A trial in a federal court in Denver could shake up the marijuana industry as we know it.

Michael and Phillis Reilly, two ranchers from Colorado City filed the suit in 2015 with help from the Safe Streets Alliance against their neighbor Parker Walton and his Cannacraft grow house.

The could had sought a court injunction at first to stop marijuana legalization under Amendment 64. Co-defendants named in the trial are Pueblo County, the Board of County Commissioners, the State Colorado and Governor John Hickenlooper.

The Reillys have complained that the value of their property was damaged by Walton and Cannacraft because of odors emitted by the grow house and that the building blocks their view.

“Part of what they’ll need to prove here is that either their land value has gone down, the value of their property that they own which is next to this marijuana supply operation, and that’s because of the smell, among other reasons,” said Vanderbilt University Law Professor Robert Mikos.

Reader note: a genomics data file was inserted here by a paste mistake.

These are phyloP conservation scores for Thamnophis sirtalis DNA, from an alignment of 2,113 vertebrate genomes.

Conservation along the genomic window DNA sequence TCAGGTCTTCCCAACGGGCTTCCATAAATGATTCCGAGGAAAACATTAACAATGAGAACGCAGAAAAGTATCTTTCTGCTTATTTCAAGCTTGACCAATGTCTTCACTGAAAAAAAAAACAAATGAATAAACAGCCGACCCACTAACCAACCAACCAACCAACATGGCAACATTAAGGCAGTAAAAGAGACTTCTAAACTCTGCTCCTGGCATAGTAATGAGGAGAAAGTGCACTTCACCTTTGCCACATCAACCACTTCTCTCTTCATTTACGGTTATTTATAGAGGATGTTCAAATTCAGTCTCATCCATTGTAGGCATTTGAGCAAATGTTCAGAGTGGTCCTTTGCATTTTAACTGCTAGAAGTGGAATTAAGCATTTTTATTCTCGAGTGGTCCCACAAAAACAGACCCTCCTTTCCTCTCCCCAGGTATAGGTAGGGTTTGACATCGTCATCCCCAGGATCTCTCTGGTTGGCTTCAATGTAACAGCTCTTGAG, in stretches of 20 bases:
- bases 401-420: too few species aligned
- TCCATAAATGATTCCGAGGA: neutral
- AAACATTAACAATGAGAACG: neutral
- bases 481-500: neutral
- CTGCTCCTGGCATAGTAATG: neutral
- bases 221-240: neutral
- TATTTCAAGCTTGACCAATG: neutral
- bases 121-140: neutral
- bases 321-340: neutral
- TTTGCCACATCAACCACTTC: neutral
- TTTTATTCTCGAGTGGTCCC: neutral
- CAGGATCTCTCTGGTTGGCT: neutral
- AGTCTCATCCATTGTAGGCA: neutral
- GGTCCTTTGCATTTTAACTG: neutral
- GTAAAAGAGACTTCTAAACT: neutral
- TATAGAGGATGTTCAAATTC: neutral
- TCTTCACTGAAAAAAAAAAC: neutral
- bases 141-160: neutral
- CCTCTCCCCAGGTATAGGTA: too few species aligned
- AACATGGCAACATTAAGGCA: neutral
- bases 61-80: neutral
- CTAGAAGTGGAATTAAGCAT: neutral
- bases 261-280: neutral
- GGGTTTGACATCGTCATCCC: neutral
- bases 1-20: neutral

If the Reillys win over the jury, this could be an expensive verdict. “There’s no question that this company has violated the federal RICO statute,” Mikos said. “In fact, every state-licensed marijuana business in the country, I think it’s safe to say, is violating the RICO statute.”

According to Mikos, the marijuana industry should expect more lawsuits if the Reilly’s prevail.

“People are going to be watching this claim and if it ultimately prevails, you may see more copycat lawsuits brought elsewhere based on the same sort of allegations.”

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